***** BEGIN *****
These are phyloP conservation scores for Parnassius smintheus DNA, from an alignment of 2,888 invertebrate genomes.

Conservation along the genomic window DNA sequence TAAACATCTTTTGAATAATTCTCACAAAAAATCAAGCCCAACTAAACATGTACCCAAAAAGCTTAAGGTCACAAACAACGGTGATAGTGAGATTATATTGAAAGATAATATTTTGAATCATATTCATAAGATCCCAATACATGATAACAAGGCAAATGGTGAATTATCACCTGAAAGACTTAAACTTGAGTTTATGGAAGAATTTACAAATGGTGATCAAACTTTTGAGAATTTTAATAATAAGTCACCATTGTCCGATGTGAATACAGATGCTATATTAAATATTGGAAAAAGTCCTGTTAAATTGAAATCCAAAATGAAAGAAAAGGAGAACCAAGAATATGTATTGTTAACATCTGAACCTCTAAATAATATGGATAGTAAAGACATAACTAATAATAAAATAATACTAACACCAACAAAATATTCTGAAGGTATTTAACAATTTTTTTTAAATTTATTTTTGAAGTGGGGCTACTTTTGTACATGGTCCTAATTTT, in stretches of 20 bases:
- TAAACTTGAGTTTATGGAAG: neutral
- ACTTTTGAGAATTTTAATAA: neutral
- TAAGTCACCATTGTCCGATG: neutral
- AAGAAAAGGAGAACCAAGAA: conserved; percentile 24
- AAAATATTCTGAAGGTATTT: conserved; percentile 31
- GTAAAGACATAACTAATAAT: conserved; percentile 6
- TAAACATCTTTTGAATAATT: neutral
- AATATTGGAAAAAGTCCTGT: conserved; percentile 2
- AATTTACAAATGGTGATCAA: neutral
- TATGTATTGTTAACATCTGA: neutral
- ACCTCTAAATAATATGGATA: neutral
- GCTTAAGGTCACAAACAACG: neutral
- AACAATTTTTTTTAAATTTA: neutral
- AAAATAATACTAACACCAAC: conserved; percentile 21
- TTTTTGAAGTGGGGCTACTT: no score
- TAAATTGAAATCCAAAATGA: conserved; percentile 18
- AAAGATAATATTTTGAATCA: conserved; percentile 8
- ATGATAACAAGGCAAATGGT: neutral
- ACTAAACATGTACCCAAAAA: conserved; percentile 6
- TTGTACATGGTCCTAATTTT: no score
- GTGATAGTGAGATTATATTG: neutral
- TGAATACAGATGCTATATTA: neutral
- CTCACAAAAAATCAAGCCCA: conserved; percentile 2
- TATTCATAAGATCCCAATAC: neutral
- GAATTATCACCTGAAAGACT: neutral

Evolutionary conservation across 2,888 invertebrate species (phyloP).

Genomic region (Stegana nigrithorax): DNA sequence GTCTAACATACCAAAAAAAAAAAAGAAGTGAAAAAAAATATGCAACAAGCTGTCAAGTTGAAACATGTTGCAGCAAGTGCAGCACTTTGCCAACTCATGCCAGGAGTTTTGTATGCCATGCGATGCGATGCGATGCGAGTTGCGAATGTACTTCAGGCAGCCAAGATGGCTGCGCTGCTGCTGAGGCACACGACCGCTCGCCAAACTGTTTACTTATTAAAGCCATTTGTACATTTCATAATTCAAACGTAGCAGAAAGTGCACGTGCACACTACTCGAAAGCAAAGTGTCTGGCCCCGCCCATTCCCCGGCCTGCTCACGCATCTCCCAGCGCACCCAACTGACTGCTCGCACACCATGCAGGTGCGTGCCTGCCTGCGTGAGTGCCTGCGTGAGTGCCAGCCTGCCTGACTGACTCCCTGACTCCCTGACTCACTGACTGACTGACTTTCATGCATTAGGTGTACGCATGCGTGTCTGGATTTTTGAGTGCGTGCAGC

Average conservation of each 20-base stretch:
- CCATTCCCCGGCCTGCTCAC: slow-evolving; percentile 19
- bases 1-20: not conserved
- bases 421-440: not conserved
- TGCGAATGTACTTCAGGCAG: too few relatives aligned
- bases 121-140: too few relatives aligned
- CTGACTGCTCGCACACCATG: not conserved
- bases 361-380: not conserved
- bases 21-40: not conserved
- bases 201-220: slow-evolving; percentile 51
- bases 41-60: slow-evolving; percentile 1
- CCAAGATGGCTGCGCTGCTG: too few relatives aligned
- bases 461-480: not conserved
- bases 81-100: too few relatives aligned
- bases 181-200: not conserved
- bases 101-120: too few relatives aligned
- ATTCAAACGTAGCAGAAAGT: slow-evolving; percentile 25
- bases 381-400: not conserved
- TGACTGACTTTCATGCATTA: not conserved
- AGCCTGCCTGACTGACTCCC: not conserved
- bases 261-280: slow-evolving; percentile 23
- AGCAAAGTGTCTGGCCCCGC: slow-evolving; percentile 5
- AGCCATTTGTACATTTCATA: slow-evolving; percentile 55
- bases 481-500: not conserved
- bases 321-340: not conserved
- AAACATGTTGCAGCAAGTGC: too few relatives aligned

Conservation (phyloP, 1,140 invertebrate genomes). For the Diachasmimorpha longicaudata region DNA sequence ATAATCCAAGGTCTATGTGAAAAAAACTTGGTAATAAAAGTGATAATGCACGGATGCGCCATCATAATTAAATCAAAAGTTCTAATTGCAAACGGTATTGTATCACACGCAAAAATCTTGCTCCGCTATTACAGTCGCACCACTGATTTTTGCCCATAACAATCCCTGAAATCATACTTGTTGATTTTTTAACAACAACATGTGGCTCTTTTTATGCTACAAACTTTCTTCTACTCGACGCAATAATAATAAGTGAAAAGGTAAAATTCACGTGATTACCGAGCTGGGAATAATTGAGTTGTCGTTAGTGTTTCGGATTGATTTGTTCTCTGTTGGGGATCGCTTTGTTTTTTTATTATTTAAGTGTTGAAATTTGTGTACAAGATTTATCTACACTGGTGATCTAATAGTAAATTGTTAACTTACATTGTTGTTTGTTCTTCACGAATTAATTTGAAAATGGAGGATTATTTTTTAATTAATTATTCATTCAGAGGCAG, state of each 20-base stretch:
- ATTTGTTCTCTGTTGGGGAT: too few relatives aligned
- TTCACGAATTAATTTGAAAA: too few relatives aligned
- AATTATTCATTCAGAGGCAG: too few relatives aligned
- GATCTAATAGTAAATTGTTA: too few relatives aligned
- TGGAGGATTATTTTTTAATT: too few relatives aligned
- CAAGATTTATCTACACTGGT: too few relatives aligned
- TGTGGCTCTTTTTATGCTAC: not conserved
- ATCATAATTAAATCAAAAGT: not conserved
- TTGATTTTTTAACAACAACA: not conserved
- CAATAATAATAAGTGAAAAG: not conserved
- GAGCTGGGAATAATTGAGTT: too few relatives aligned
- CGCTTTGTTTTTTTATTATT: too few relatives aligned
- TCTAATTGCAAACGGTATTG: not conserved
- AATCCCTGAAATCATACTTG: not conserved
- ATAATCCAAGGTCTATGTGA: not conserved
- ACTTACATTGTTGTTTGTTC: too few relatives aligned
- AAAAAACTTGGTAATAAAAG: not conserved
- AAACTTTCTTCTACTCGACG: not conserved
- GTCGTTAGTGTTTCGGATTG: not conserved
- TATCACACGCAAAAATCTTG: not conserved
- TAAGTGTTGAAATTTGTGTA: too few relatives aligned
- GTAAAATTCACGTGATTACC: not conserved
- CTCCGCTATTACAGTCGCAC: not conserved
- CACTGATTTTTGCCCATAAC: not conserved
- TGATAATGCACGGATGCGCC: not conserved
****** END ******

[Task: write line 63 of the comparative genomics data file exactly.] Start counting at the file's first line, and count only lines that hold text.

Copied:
- TGTGGCTCTTTTTATGCTAC: not conserved